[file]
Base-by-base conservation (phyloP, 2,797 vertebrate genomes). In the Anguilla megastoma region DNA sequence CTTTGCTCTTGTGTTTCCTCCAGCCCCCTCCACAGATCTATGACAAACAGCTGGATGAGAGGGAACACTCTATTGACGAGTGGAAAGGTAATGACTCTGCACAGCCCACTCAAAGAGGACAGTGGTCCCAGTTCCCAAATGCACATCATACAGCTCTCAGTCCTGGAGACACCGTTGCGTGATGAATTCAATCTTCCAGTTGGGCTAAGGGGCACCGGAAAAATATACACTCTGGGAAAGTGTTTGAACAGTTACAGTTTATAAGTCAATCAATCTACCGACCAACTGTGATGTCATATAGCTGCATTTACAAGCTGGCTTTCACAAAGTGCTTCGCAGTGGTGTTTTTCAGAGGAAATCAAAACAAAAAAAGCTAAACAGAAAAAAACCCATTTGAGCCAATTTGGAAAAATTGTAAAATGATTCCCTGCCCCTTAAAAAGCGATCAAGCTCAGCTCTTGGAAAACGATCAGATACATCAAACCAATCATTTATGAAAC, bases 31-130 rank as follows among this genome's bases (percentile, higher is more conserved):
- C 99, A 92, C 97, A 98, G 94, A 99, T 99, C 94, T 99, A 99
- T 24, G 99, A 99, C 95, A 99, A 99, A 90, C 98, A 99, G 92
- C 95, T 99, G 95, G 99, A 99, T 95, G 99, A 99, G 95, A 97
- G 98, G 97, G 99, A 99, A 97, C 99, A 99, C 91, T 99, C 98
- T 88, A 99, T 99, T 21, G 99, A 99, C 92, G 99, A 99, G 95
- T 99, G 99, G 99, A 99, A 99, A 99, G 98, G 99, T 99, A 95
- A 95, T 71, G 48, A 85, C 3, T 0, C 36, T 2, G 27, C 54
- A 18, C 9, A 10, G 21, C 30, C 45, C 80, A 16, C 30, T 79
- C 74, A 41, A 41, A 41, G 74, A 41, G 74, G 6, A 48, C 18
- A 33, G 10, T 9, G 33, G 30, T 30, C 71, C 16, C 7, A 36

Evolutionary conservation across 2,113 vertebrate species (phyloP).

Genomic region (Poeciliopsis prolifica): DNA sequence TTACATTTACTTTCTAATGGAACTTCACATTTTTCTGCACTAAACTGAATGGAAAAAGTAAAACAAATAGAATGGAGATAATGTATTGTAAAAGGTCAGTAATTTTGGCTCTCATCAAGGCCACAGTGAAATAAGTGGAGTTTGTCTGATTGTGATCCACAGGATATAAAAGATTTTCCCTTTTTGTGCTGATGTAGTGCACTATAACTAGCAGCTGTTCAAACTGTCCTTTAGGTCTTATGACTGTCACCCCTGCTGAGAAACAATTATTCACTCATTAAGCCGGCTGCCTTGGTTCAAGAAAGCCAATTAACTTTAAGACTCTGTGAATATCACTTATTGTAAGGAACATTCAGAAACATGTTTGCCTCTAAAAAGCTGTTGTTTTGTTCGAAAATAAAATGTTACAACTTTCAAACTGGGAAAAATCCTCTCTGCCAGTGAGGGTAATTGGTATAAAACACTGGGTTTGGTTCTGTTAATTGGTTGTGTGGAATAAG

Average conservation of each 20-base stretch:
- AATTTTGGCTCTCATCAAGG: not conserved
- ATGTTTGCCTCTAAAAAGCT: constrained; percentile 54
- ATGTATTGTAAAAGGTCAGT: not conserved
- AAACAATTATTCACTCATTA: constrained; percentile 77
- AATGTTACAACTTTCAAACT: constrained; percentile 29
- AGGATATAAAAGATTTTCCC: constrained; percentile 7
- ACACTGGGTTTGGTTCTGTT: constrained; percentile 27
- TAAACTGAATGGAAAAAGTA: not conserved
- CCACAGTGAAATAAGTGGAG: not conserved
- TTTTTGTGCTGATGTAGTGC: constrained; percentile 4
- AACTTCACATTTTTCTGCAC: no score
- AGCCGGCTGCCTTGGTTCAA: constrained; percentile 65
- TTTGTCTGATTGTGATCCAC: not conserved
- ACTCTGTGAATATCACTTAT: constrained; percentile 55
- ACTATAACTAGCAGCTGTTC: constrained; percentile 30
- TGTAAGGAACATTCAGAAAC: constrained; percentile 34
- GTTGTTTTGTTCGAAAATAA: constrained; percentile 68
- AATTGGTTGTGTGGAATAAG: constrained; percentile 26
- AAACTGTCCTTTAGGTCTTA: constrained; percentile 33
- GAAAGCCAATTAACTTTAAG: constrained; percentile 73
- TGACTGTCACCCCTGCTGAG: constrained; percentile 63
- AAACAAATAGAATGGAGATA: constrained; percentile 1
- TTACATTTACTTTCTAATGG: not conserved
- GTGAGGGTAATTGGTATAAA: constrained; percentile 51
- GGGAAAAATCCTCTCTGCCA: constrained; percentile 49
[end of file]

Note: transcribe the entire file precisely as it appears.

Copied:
Base-by-base conservation (phyloP, 2,797 vertebrate genomes). In the Anguilla megastoma region DNA sequence CTTTGCTCTTGTGTTTCCTCCAGCCCCCTCCACAGATCTATGACAAACAGCTGGATGAGAGGGAACACTCTATTGACGAGTGGAAAGGTAATGACTCTGCACAGCCCACTCAAAGAGGACAGTGGTCCCAGTTCCCAAATGCACATCATACAGCTCTCAGTCCTGGAGACACCGTTGCGTGATGAATTCAATCTTCCAGTTGGGCTAAGGGGCACCGGAAAAATATACACTCTGGGAAAGTGTTTGAACAGTTACAGTTTATAAGTCAATCAATCTACCGACCAACTGTGATGTCATATAGCTGCATTTACAAGCTGGCTTTCACAAAGTGCTTCGCAGTGGTGTTTTTCAGAGGAAATCAAAACAAAAAAAGCTAAACAGAAAAAAACCCATTTGAGCCAATTTGGAAAAATTGTAAAATGATTCCCTGCCCCTTAAAAAGCGATCAAGCTCAGCTCTTGGAAAACGATCAGATACATCAAACCAATCATTTATGAAAC, bases 31-130 rank as follows among this genome's bases (percentile, higher is more conserved):
- C 99, A 92, C 97, A 98, G 94, A 99, T 99, C 94, T 99, A 99
- T 24, G 99, A 99, C 95, A 99, A 99, A 90, C 98, A 99, G 92
- C 95, T 99, G 95, G 99, A 99, T 95, G 99, A 99, G 95, A 97
- G 98, G 97, G 99, A 99, A 97, C 99, A 99, C 91, T 99, C 98
- T 88, A 99, T 99, T 21, G 99, A 99, C 92, G 99, A 99, G 95
- T 99, G 99, G 99, A 99, A 99, A 99, G 98, G 99, T 99, A 95
- A 95, T 71, G 48, A 85, C 3, T 0, C 36, T 2, G 27, C 54
- A 18, C 9, A 10, G 21, C 30, C 45, C 80, A 16, C 30, T 79
- C 74, A 41, A 41, A 41, G 74, A 41, G 74, G 6, A 48, C 18
- A 33, G 10, T 9, G 33, G 30, T 30, C 71, C 16, C 7, A 36

Evolutionary conservation across 2,113 vertebrate species (phyloP).

Genomic region (Poeciliopsis prolifica): DNA sequence TTACATTTACTTTCTAATGGAACTTCACATTTTTCTGCACTAAACTGAATGGAAAAAGTAAAACAAATAGAATGGAGATAATGTATTGTAAAAGGTCAGTAATTTTGGCTCTCATCAAGGCCACAGTGAAATAAGTGGAGTTTGTCTGATTGTGATCCACAGGATATAAAAGATTTTCCCTTTTTGTGCTGATGTAGTGCACTATAACTAGCAGCTGTTCAAACTGTCCTTTAGGTCTTATGACTGTCACCCCTGCTGAGAAACAATTATTCACTCATTAAGCCGGCTGCCTTGGTTCAAGAAAGCCAATTAACTTTAAGACTCTGTGAATATCACTTATTGTAAGGAACATTCAGAAACATGTTTGCCTCTAAAAAGCTGTTGTTTTGTTCGAAAATAAAATGTTACAACTTTCAAACTGGGAAAAATCCTCTCTGCCAGTGAGGGTAATTGGTATAAAACACTGGGTTTGGTTCTGTTAATTGGTTGTGTGGAATAAG

Average conservation of each 20-base stretch:
- AATTTTGGCTCTCATCAAGG: not conserved
- ATGTTTGCCTCTAAAAAGCT: constrained; percentile 54
- ATGTATTGTAAAAGGTCAGT: not conserved
- AAACAATTATTCACTCATTA: constrained; percentile 77
- AATGTTACAACTTTCAAACT: constrained; percentile 29
- AGGATATAAAAGATTTTCCC: constrained; percentile 7
- ACACTGGGTTTGGTTCTGTT: constrained; percentile 27
- TAAACTGAATGGAAAAAGTA: not conserved
- CCACAGTGAAATAAGTGGAG: not conserved
- TTTTTGTGCTGATGTAGTGC: constrained; percentile 4
- AACTTCACATTTTTCTGCAC: no score
- AGCCGGCTGCCTTGGTTCAA: constrained; percentile 65
- TTTGTCTGATTGTGATCCAC: not conserved
- ACTCTGTGAATATCACTTAT: constrained; percentile 55
- ACTATAACTAGCAGCTGTTC: constrained; percentile 30
- TGTAAGGAACATTCAGAAAC: constrained; percentile 34
- GTTGTTTTGTTCGAAAATAA: constrained; percentile 68
- AATTGGTTGTGTGGAATAAG: constrained; percentile 26
- AAACTGTCCTTTAGGTCTTA: constrained; percentile 33
- GAAAGCCAATTAACTTTAAG: constrained; percentile 73
- TGACTGTCACCCCTGCTGAG: constrained; percentile 63
- AAACAAATAGAATGGAGATA: constrained; percentile 1
- TTACATTTACTTTCTAATGG: not conserved
- GTGAGGGTAATTGGTATAAA: constrained; percentile 51
- GGGAAAAATCCTCTCTGCCA: constrained; percentile 49